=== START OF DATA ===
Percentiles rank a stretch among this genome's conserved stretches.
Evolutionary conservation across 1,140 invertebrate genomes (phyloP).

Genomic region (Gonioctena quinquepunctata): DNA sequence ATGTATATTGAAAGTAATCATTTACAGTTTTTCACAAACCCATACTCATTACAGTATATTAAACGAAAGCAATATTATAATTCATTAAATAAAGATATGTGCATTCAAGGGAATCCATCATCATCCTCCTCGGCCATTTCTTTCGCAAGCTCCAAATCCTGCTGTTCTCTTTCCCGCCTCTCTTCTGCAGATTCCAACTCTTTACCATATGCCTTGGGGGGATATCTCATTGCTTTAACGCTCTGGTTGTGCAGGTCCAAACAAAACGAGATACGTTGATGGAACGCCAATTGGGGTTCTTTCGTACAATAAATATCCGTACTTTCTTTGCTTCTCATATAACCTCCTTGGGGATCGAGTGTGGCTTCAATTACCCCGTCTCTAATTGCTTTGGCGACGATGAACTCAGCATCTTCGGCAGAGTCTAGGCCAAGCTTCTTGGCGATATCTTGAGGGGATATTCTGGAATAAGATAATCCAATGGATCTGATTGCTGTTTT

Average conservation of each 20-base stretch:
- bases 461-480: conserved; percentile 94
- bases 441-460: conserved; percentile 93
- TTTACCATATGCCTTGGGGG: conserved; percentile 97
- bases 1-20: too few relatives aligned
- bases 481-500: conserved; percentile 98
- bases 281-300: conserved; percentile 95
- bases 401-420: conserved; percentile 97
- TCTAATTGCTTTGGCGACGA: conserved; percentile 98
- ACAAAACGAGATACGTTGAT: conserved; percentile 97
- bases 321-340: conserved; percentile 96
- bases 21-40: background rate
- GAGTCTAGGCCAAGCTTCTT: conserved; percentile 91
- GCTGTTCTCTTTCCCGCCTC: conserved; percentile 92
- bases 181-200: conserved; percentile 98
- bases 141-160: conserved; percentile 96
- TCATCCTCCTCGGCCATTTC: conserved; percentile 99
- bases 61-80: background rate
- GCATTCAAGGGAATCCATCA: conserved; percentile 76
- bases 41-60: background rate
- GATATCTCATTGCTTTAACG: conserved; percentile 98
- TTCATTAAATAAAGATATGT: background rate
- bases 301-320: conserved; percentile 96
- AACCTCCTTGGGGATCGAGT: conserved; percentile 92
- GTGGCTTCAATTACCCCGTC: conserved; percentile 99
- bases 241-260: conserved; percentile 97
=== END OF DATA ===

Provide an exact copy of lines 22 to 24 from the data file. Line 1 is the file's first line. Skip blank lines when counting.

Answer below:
- GCATTCAAGGGAATCCATCA: conserved; percentile 76
- bases 41-60: background rate
- GATATCTCATTGCTTTAACG: conserved; percentile 98